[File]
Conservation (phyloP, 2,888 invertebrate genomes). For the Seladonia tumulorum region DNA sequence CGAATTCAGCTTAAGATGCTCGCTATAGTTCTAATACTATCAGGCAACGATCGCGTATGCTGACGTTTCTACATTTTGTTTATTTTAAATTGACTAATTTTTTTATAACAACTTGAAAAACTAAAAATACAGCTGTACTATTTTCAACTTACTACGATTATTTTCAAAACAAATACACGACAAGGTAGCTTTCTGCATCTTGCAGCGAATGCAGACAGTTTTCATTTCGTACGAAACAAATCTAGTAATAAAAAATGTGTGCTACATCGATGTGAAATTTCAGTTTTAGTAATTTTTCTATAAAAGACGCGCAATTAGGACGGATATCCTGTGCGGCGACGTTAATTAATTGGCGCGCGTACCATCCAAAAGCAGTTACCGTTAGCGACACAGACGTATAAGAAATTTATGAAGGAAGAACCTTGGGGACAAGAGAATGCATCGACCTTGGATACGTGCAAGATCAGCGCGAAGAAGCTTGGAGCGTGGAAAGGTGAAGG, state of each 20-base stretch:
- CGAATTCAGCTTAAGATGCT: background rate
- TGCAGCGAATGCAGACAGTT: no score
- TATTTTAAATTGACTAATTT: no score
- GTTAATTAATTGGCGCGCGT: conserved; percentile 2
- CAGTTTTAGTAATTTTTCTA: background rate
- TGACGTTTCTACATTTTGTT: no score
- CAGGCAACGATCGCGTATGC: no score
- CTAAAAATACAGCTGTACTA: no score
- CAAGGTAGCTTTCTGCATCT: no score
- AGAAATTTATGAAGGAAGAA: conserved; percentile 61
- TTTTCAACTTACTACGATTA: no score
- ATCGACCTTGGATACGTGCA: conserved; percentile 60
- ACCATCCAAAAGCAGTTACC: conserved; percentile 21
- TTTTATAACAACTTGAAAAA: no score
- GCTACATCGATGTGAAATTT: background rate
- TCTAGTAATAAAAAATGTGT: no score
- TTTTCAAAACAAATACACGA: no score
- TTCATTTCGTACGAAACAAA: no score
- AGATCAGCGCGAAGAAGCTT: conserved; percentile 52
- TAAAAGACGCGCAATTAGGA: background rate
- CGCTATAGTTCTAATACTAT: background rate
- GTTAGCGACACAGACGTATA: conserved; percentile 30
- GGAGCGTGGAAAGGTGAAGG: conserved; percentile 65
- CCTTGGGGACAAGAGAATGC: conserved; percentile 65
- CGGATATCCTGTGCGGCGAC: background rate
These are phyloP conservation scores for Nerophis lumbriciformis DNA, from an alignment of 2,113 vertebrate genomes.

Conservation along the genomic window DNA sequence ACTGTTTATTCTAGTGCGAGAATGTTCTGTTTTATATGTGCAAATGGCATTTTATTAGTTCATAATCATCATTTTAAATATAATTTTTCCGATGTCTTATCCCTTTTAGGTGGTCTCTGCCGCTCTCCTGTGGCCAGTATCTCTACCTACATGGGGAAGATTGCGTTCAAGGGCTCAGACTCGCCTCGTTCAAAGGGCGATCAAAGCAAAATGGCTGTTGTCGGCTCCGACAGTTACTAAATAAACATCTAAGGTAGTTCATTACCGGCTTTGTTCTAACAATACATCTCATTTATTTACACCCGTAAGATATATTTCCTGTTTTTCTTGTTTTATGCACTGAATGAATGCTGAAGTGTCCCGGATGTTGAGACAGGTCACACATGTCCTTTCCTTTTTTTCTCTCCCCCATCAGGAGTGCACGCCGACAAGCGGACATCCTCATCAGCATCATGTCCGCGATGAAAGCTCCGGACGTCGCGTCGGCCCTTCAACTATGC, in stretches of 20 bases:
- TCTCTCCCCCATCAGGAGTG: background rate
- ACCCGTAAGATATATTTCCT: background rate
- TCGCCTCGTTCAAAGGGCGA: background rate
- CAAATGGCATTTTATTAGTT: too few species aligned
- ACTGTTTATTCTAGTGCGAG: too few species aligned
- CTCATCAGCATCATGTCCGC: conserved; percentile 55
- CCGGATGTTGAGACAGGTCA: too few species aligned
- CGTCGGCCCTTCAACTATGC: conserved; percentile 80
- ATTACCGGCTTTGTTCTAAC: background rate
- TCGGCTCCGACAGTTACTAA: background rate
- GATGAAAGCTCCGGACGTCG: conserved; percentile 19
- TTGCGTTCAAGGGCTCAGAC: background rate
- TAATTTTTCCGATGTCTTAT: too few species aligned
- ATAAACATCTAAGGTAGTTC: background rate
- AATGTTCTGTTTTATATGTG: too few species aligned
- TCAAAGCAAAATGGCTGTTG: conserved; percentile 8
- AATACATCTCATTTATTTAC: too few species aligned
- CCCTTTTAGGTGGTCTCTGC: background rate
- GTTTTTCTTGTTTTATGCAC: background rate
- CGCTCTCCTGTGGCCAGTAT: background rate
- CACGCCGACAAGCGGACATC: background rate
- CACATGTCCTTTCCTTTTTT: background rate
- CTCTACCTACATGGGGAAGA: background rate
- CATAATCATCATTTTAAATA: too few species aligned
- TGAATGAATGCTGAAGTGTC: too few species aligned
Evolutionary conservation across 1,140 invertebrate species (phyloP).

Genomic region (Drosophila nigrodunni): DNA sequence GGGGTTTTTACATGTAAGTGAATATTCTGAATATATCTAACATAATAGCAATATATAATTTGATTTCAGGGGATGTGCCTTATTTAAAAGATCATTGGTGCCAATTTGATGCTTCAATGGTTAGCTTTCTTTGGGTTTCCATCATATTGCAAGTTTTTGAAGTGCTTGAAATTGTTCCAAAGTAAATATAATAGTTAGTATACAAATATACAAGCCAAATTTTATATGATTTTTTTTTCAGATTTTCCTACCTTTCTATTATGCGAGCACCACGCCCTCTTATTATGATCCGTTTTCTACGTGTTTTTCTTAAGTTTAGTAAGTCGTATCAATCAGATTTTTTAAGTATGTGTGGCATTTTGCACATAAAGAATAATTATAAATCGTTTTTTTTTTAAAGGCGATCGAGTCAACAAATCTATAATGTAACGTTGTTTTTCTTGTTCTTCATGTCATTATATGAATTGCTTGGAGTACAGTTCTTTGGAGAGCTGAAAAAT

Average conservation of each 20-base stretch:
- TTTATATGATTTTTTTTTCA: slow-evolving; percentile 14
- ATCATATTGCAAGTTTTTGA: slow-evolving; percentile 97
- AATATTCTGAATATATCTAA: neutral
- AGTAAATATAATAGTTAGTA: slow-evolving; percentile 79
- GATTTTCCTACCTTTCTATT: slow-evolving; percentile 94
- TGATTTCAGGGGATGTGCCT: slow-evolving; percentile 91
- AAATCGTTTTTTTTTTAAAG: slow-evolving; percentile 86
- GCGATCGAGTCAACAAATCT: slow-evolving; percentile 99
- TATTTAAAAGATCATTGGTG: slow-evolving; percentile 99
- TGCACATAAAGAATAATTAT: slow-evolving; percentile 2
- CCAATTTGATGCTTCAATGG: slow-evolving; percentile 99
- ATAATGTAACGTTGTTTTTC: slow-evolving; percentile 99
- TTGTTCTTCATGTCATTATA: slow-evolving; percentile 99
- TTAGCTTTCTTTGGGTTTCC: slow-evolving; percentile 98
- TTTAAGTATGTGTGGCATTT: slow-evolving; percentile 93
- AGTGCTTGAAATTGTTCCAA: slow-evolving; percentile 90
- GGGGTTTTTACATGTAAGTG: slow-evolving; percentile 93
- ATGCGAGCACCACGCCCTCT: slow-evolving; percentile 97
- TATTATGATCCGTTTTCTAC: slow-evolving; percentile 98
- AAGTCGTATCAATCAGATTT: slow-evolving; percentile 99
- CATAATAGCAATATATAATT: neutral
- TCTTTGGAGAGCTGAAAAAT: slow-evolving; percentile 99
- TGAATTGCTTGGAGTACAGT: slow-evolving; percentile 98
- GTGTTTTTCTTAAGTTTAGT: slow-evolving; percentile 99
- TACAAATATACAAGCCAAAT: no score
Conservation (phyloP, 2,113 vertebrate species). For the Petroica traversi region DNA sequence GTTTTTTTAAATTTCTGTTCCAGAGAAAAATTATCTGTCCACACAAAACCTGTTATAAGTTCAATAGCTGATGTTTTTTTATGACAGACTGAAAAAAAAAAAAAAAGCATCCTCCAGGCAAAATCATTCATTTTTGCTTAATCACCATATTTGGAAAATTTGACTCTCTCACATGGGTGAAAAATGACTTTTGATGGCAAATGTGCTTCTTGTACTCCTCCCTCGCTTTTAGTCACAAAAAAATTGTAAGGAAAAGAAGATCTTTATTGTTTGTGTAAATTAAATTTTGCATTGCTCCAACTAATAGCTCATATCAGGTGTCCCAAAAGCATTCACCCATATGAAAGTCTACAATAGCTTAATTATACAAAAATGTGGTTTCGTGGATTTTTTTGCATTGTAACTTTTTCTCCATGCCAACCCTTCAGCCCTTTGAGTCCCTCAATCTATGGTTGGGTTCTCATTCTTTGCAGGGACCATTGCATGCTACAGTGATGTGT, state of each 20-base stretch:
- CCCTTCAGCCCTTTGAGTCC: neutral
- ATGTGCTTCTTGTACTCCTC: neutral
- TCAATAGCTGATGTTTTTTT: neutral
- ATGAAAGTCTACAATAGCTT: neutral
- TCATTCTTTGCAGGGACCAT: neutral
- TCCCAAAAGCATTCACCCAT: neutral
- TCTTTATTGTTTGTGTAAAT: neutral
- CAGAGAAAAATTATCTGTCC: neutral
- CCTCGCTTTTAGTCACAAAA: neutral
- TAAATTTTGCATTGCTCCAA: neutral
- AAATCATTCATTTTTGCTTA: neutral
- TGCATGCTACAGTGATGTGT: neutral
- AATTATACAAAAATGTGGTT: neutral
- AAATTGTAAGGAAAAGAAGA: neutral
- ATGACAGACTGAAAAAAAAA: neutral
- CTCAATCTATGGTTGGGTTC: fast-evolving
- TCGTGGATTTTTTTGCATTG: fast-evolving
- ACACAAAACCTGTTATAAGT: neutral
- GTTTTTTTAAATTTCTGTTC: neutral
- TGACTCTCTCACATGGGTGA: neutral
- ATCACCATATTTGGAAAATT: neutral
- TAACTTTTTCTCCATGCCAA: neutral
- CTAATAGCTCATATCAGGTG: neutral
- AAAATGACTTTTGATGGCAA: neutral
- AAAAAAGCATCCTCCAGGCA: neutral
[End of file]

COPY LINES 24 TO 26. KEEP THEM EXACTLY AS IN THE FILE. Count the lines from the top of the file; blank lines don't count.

- GGAGCGTGGAAAGGTGAAGG: conserved; percentile 65
- CCTTGGGGACAAGAGAATGC: conserved; percentile 65
- CGGATATCCTGTGCGGCGAC: background rate